Football fans from rival clubs are getting together to restore the grave of one of the games most legendary player.
Harold Halse was the first man to ever play in FA Cup finals for three separate teams – Manchester United, Chelsea and Aston Villa.
But he became forgotten and when he died in 1947 he was buried with little ceremony in an Essex seaside resort. His grave became derelict.
Weeds are growing out of it and not only does it not mention his football fame, it’s virtually impossible to read his name.
But now thanks to the extraordinary detective work of a member of the Chelsea Graves Society it is going to be restored.
And the CGS have teamed up with a Manchester United supporters group to try and get Halse the grave he deserves.
Halse played for England and scored an incredible six goals for United in the 1911 Charity Shield.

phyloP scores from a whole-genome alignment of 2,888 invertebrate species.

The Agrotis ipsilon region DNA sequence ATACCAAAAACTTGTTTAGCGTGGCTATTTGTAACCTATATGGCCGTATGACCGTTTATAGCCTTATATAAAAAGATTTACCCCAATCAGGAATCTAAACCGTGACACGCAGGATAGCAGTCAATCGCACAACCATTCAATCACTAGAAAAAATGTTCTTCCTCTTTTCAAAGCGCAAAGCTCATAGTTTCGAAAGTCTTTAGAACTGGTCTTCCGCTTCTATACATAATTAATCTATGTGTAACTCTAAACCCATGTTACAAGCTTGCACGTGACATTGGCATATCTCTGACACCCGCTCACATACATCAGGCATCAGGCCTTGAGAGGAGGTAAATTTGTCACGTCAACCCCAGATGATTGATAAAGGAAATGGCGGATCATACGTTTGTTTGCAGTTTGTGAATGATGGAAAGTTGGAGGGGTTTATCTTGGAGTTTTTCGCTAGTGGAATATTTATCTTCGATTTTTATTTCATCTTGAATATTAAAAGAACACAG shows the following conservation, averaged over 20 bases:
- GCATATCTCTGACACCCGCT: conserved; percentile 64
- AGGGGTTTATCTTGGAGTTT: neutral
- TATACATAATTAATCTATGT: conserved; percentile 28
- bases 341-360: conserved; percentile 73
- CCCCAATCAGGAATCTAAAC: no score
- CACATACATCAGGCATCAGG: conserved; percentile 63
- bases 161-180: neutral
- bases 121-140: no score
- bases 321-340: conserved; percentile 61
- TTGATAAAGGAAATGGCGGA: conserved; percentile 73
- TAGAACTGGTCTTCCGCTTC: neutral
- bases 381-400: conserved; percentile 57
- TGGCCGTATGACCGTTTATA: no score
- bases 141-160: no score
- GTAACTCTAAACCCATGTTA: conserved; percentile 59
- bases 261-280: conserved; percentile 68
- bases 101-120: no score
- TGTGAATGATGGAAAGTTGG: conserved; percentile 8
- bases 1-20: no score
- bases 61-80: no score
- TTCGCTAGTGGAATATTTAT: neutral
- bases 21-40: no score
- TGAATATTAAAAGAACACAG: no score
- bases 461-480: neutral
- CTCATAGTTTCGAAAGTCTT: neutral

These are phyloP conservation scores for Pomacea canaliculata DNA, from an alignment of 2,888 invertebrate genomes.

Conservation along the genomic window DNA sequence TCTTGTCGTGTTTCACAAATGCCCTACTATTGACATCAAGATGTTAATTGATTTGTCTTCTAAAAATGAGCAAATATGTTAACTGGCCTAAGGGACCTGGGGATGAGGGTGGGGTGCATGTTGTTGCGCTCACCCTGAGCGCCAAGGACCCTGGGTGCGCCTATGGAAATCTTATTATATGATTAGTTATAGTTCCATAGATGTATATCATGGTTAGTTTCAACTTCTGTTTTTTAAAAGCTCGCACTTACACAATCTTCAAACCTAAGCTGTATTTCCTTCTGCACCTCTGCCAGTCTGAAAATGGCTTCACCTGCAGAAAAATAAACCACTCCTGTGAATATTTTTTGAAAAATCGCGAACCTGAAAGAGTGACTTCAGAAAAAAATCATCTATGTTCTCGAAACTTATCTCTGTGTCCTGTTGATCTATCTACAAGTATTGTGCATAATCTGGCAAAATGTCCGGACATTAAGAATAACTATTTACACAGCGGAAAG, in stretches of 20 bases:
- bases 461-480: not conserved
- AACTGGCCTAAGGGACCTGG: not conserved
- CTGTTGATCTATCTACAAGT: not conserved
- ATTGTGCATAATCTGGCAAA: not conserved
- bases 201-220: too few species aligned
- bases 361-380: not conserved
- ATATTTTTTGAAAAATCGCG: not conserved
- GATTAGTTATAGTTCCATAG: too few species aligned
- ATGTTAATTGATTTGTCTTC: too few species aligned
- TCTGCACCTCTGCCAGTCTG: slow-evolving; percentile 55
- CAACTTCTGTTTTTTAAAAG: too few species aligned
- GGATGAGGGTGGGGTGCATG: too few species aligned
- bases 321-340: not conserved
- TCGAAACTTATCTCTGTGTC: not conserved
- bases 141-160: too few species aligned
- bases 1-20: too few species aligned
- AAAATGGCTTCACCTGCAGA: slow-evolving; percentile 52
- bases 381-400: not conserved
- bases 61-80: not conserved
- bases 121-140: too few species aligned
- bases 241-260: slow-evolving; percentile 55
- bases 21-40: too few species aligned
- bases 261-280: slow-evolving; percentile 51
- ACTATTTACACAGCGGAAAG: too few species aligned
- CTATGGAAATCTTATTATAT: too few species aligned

Andrew Rowley whose detective work led to the discovery said: “We had been searching for Harold’s final resting place for some time.
“We finally managed to find the grave from records of his wife and daughter who emigrated to Australia after his death and then were able to backtrack to Walton on the Naze.
“He had been a tobacconist there in 1937. I visited Walton Cemetery recently and after a lot of searching found it.
Unfortunately, it’s not in the greatest condition.”
Halse appeared on the front page of the Mirror in 1914 and was photographed with his daughter in the paper in 1920.
CGS Founder Nathan Whitehouse, added: “Halse also played for Manchester United as well and we are working with them to try and trace the family with a view to getting the grave stone repaired.
“It’s at times like these that rivalries are put aside as football fans come together to recognise men who played football for our clubs in a completely different era.
“Harold Halse played for England. He deserves a proper gravestone to mark his contribution to the game.
“Men like him should not be forgotten – they are as important as the Mason Mounts and Paul Pogbas of today.
Historian Iain McCartney from the Man Utd Graves Society said: “Every player should be remembered no matter if he played one game or 501.
“They are part of their history and heritage.”